But when it came to the "support and listen" aspect, she did offer some ideas about what she heard...
1) They want great public schools in their own neighborhood where their kids are safe, thriving and achieving academically. Period. Most parents don't really care if these schools are the traditional district types or public charters. And they don't necessarily care whether these schools are integrated or not. If they must, they'll drive across town. But they'd prefer having a great school in their own neighborhood.
None of this should be surprising. White middle-class parents want the same thing and if they don't have it, they move to a neighborhood or suburb where they can get it.
2) They want more teachers, administrators and staff who look like their kids and welcome their families. (White parents already have this.)
3) They want schools to stop over-suspending their children as well as over-identifying them for special education. (Most white parents don't have to deal with this.)
Those 3 are actually a good start. Especially the second. I would like to see more of the inner city Minneapolis schools have teachers and administrators that reflect the community they serve. The comfort zone for discussions would have to improve.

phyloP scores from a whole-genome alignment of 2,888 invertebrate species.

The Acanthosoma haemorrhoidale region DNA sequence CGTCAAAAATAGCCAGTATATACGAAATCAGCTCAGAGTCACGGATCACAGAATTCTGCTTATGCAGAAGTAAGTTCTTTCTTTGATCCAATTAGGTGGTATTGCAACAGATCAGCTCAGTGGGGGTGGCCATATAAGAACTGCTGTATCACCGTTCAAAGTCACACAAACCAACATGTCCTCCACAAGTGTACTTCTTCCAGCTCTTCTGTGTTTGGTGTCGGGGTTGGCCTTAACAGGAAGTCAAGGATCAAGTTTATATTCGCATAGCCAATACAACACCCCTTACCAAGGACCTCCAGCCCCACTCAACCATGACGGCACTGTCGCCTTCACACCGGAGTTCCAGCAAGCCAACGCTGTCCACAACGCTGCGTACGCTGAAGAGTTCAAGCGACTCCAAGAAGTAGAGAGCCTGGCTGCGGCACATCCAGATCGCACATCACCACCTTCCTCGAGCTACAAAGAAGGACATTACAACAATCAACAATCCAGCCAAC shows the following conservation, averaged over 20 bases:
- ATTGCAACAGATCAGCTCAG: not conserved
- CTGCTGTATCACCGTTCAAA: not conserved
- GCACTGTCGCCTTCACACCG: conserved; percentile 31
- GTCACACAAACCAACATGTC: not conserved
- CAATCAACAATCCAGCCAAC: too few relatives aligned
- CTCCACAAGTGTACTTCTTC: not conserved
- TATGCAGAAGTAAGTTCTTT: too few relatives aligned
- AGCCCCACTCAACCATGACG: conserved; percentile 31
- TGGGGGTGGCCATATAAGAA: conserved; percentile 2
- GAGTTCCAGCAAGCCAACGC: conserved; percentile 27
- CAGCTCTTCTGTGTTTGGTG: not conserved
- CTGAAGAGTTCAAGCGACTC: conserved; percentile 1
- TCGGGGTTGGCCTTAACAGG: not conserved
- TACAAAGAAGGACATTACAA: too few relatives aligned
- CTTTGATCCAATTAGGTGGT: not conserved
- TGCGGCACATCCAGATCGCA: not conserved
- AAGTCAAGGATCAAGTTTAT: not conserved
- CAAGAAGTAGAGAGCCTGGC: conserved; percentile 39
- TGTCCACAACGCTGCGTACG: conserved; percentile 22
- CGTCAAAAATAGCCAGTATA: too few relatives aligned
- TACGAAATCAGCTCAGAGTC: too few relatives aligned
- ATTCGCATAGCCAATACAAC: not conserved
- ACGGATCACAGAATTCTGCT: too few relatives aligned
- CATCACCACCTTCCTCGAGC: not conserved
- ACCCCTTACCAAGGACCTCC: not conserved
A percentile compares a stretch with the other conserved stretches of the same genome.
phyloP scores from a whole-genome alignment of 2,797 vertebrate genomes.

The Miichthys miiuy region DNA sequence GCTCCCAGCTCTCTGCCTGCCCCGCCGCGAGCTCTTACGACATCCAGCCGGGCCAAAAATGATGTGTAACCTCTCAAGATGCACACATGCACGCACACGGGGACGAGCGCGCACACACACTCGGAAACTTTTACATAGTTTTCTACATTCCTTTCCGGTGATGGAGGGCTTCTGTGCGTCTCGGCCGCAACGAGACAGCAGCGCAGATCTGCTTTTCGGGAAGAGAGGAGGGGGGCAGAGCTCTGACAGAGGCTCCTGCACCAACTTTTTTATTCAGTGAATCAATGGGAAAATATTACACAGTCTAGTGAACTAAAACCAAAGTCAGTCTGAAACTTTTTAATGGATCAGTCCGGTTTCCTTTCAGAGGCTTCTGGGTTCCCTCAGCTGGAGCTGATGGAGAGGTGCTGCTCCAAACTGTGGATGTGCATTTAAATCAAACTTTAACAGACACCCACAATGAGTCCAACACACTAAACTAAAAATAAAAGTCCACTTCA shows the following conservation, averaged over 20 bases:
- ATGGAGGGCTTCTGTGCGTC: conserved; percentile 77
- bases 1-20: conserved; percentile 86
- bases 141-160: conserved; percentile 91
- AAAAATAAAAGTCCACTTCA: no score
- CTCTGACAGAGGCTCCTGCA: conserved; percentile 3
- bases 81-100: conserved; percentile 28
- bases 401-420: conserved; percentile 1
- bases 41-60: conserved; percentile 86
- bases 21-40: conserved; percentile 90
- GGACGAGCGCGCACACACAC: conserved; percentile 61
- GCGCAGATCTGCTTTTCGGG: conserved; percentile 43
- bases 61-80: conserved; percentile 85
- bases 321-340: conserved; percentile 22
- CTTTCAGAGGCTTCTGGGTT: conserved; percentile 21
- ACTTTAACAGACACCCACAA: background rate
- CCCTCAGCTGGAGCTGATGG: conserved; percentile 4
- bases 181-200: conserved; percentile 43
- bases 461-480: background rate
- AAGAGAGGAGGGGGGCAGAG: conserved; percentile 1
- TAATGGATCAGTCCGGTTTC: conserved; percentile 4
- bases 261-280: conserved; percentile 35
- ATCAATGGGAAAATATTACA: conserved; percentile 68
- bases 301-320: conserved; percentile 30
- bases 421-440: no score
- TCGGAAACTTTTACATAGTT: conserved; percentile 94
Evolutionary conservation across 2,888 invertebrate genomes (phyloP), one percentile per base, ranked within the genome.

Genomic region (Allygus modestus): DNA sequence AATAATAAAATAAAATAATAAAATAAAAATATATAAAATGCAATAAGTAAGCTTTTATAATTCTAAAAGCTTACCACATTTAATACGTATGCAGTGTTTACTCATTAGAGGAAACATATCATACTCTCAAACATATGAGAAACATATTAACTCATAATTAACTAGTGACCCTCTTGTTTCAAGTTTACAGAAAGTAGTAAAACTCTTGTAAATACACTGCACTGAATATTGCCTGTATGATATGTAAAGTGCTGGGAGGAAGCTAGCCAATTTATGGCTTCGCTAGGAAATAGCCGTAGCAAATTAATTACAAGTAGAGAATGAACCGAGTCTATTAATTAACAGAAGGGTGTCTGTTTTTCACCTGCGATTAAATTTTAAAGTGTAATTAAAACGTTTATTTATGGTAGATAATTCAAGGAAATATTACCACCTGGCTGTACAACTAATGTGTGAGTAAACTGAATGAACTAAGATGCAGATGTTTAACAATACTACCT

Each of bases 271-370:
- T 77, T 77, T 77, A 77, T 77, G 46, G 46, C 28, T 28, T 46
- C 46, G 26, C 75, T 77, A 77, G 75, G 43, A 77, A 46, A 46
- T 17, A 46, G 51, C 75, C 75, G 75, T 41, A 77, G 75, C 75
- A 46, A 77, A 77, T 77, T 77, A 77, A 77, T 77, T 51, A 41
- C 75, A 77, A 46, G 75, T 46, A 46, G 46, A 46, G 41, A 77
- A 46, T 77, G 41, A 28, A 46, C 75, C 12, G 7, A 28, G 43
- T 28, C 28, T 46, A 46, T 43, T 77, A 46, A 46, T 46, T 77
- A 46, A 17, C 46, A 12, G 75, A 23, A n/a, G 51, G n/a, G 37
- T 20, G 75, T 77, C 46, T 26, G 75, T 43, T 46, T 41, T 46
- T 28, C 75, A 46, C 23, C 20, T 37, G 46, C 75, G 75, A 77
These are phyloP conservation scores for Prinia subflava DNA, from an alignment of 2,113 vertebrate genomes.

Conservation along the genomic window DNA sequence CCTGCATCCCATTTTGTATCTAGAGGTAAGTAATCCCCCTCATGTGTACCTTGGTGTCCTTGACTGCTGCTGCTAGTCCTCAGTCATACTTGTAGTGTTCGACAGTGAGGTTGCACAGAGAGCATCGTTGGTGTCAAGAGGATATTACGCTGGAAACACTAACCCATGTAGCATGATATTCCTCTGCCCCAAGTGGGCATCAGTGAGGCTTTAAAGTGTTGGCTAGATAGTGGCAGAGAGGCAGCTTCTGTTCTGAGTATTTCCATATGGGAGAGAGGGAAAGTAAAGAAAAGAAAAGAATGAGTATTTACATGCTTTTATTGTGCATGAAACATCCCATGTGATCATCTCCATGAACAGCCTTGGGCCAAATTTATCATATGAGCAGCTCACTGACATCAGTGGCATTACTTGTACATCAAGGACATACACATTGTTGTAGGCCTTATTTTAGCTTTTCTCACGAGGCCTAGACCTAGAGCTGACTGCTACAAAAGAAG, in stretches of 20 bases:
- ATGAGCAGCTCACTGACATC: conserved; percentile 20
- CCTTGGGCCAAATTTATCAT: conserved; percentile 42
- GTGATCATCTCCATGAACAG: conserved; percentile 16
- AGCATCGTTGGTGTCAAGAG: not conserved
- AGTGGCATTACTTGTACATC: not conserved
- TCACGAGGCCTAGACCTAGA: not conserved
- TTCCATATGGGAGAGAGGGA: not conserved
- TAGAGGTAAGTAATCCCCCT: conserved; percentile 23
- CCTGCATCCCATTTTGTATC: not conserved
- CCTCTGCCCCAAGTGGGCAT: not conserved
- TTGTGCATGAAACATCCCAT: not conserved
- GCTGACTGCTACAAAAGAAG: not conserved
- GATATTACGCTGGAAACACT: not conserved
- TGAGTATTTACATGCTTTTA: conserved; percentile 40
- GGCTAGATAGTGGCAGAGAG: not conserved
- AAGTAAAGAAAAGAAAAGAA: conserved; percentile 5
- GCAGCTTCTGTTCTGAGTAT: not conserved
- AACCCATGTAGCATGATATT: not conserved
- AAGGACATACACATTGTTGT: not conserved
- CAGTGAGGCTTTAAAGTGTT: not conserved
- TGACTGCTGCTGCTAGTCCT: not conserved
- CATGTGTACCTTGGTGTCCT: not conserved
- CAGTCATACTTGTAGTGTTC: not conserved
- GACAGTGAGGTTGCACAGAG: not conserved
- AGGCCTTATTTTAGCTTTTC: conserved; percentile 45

But it isn't white liberals, it isn't dysfunctional families, it isn't teachers, it isn't the legislature. The problem is none of those things.
Mickelson hinted at a core issue in one of her criticisms....
In Minnesota, our schools were basically created by white middle-class people, for white middle-class people and employ mostly white middle-class people. (Ninety-six percent of our state's teachers are white, even as children of color now make up 28 percent of the enrollment. In Minneapolis, about 85 percent of our classroom teachers are white, even though 67 percent of their students are not.)
In addition, current school rules, policies and contracts are decided by ... Lord, this is getting repetitious ... mostly middle-class white people. Poor parents of color do not sit in our legislature, school boards or union negotiating committees.